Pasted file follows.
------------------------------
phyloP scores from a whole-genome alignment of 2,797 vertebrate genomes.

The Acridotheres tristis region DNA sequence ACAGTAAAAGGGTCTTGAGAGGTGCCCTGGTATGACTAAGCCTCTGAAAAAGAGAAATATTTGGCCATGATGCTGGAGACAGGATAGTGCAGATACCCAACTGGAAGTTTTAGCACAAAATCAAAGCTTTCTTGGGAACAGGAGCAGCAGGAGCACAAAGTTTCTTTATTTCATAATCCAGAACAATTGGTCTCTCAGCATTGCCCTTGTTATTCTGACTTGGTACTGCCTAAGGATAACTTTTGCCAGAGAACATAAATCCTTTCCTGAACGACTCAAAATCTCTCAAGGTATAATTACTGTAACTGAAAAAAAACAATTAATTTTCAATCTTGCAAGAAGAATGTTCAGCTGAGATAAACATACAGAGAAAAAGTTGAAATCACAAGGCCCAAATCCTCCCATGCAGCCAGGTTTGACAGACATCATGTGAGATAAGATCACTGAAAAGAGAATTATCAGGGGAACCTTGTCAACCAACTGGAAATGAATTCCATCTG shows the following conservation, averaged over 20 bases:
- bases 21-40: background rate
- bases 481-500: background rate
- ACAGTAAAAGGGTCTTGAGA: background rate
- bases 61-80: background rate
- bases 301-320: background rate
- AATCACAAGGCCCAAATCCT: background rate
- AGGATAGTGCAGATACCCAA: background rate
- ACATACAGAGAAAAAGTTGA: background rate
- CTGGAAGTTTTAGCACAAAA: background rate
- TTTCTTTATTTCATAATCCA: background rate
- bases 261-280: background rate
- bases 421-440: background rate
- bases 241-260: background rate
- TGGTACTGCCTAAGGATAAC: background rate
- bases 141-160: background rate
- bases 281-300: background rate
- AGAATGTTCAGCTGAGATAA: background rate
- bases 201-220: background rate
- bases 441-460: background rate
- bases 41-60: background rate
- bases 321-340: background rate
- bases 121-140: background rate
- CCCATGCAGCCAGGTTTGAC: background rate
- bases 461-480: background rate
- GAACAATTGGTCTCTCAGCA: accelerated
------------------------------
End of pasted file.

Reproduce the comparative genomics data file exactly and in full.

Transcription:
phyloP scores from a whole-genome alignment of 2,797 vertebrate genomes.

The Acridotheres tristis region DNA sequence ACAGTAAAAGGGTCTTGAGAGGTGCCCTGGTATGACTAAGCCTCTGAAAAAGAGAAATATTTGGCCATGATGCTGGAGACAGGATAGTGCAGATACCCAACTGGAAGTTTTAGCACAAAATCAAAGCTTTCTTGGGAACAGGAGCAGCAGGAGCACAAAGTTTCTTTATTTCATAATCCAGAACAATTGGTCTCTCAGCATTGCCCTTGTTATTCTGACTTGGTACTGCCTAAGGATAACTTTTGCCAGAGAACATAAATCCTTTCCTGAACGACTCAAAATCTCTCAAGGTATAATTACTGTAACTGAAAAAAAACAATTAATTTTCAATCTTGCAAGAAGAATGTTCAGCTGAGATAAACATACAGAGAAAAAGTTGAAATCACAAGGCCCAAATCCTCCCATGCAGCCAGGTTTGACAGACATCATGTGAGATAAGATCACTGAAAAGAGAATTATCAGGGGAACCTTGTCAACCAACTGGAAATGAATTCCATCTG shows the following conservation, averaged over 20 bases:
- bases 21-40: background rate
- bases 481-500: background rate
- ACAGTAAAAGGGTCTTGAGA: background rate
- bases 61-80: background rate
- bases 301-320: background rate
- AATCACAAGGCCCAAATCCT: background rate
- AGGATAGTGCAGATACCCAA: background rate
- ACATACAGAGAAAAAGTTGA: background rate
- CTGGAAGTTTTAGCACAAAA: background rate
- TTTCTTTATTTCATAATCCA: background rate
- bases 261-280: background rate
- bases 421-440: background rate
- bases 241-260: background rate
- TGGTACTGCCTAAGGATAAC: background rate
- bases 141-160: background rate
- bases 281-300: background rate
- AGAATGTTCAGCTGAGATAA: background rate
- bases 201-220: background rate
- bases 441-460: background rate
- bases 41-60: background rate
- bases 321-340: background rate
- bases 121-140: background rate
- CCCATGCAGCCAGGTTTGAC: background rate
- bases 461-480: background rate
- GAACAATTGGTCTCTCAGCA: accelerated